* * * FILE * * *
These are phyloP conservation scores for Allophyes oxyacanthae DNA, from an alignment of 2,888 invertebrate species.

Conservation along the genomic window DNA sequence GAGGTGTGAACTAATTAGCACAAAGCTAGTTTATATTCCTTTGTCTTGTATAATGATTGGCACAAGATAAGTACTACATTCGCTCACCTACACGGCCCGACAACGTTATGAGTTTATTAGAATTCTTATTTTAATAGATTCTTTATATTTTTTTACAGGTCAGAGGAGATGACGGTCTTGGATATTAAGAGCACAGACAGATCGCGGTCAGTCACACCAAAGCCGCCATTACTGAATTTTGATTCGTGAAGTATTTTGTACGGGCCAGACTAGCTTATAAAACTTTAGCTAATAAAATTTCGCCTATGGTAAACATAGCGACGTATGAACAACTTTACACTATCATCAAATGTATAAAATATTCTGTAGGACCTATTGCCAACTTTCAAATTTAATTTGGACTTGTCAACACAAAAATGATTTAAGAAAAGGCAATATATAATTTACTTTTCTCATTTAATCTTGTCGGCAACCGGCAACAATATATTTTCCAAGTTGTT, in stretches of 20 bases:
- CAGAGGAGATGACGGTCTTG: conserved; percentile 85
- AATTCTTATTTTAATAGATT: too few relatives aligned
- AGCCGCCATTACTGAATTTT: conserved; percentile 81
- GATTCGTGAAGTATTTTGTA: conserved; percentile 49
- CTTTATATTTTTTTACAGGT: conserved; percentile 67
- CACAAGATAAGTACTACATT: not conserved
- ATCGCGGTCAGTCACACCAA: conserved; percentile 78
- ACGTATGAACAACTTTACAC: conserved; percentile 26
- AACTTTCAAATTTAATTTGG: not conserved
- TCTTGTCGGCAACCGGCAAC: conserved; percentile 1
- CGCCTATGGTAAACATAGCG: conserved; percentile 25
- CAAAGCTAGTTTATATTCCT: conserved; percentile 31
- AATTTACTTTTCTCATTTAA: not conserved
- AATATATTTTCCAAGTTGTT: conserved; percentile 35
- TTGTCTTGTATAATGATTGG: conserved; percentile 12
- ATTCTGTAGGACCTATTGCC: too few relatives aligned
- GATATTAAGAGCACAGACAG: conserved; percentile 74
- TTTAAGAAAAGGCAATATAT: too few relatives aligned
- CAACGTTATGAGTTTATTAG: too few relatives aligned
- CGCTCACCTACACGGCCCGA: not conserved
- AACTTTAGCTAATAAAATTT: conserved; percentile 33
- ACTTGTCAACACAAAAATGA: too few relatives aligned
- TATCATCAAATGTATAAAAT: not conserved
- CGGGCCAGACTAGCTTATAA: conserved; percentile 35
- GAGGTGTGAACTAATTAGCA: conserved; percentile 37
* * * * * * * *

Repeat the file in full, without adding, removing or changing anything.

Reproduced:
These are phyloP conservation scores for Allophyes oxyacanthae DNA, from an alignment of 2,888 invertebrate species.

Conservation along the genomic window DNA sequence GAGGTGTGAACTAATTAGCACAAAGCTAGTTTATATTCCTTTGTCTTGTATAATGATTGGCACAAGATAAGTACTACATTCGCTCACCTACACGGCCCGACAACGTTATGAGTTTATTAGAATTCTTATTTTAATAGATTCTTTATATTTTTTTACAGGTCAGAGGAGATGACGGTCTTGGATATTAAGAGCACAGACAGATCGCGGTCAGTCACACCAAAGCCGCCATTACTGAATTTTGATTCGTGAAGTATTTTGTACGGGCCAGACTAGCTTATAAAACTTTAGCTAATAAAATTTCGCCTATGGTAAACATAGCGACGTATGAACAACTTTACACTATCATCAAATGTATAAAATATTCTGTAGGACCTATTGCCAACTTTCAAATTTAATTTGGACTTGTCAACACAAAAATGATTTAAGAAAAGGCAATATATAATTTACTTTTCTCATTTAATCTTGTCGGCAACCGGCAACAATATATTTTCCAAGTTGTT, in stretches of 20 bases:
- CAGAGGAGATGACGGTCTTG: conserved; percentile 85
- AATTCTTATTTTAATAGATT: too few relatives aligned
- AGCCGCCATTACTGAATTTT: conserved; percentile 81
- GATTCGTGAAGTATTTTGTA: conserved; percentile 49
- CTTTATATTTTTTTACAGGT: conserved; percentile 67
- CACAAGATAAGTACTACATT: not conserved
- ATCGCGGTCAGTCACACCAA: conserved; percentile 78
- ACGTATGAACAACTTTACAC: conserved; percentile 26
- AACTTTCAAATTTAATTTGG: not conserved
- TCTTGTCGGCAACCGGCAAC: conserved; percentile 1
- CGCCTATGGTAAACATAGCG: conserved; percentile 25
- CAAAGCTAGTTTATATTCCT: conserved; percentile 31
- AATTTACTTTTCTCATTTAA: not conserved
- AATATATTTTCCAAGTTGTT: conserved; percentile 35
- TTGTCTTGTATAATGATTGG: conserved; percentile 12
- ATTCTGTAGGACCTATTGCC: too few relatives aligned
- GATATTAAGAGCACAGACAG: conserved; percentile 74
- TTTAAGAAAAGGCAATATAT: too few relatives aligned
- CAACGTTATGAGTTTATTAG: too few relatives aligned
- CGCTCACCTACACGGCCCGA: not conserved
- AACTTTAGCTAATAAAATTT: conserved; percentile 33
- ACTTGTCAACACAAAAATGA: too few relatives aligned
- TATCATCAAATGTATAAAAT: not conserved
- CGGGCCAGACTAGCTTATAA: conserved; percentile 35
- GAGGTGTGAACTAATTAGCA: conserved; percentile 37